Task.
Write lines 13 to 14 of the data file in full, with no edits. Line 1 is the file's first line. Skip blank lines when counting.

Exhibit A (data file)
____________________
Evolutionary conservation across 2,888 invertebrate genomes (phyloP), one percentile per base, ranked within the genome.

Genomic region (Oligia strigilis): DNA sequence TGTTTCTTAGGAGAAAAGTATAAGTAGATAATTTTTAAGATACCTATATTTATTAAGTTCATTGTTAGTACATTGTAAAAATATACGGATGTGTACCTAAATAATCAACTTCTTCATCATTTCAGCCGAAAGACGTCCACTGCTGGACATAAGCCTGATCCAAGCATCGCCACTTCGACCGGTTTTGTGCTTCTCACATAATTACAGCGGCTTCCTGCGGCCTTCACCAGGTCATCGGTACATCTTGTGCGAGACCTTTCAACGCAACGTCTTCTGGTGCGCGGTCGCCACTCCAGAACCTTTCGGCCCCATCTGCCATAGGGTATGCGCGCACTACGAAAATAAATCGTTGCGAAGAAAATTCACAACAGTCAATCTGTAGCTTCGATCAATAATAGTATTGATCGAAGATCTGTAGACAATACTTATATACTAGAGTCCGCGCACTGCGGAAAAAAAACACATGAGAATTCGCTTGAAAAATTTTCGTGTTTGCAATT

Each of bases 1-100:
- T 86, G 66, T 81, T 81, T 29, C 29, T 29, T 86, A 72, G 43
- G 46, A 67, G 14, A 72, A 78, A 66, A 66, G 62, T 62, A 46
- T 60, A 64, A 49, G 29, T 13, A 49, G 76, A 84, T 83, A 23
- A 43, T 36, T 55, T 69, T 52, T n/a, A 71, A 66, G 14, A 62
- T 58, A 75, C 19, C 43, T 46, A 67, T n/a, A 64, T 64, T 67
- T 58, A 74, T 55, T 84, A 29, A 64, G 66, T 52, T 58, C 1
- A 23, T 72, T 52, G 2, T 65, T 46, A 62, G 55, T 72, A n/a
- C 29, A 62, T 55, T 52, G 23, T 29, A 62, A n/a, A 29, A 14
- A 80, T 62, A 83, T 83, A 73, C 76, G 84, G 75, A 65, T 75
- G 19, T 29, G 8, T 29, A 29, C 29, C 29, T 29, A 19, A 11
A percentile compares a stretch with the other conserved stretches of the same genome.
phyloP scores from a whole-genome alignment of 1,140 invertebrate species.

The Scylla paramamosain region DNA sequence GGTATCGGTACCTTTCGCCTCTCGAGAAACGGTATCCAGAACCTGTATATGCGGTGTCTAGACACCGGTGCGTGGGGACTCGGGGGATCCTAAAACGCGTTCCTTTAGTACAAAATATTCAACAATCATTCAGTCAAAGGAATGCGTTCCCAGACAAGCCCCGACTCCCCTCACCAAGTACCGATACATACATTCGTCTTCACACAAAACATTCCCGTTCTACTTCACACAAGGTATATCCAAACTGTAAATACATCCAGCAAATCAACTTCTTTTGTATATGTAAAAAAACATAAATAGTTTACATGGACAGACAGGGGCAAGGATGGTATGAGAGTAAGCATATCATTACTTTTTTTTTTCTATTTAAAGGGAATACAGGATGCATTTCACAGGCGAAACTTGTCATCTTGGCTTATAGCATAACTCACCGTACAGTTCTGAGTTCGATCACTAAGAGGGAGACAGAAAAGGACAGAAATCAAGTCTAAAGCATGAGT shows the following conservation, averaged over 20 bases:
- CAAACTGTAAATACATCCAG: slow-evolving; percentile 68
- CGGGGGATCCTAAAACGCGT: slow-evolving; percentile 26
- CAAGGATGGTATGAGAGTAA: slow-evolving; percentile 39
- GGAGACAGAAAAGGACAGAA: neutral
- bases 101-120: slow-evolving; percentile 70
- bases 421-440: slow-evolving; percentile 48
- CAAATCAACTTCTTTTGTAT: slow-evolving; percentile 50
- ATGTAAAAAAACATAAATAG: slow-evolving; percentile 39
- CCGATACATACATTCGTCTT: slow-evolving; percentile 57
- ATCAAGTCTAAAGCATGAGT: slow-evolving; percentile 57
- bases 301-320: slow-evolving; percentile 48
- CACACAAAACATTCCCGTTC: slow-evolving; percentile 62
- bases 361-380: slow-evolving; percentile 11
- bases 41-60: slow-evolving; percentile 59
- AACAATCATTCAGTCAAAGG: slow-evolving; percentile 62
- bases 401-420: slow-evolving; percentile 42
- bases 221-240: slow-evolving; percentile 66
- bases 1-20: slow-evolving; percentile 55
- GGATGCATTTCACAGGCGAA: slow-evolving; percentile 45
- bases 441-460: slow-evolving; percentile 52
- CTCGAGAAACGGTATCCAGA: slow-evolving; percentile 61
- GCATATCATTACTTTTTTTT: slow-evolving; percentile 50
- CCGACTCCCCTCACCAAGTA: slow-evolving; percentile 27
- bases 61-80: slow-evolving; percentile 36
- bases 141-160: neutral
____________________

- G 19, T 29, G 8, T 29, A 29, C 29, C 29, T 29, A 19, A 11
A percentile compares a stretch with the other conserved stretches of the same genome.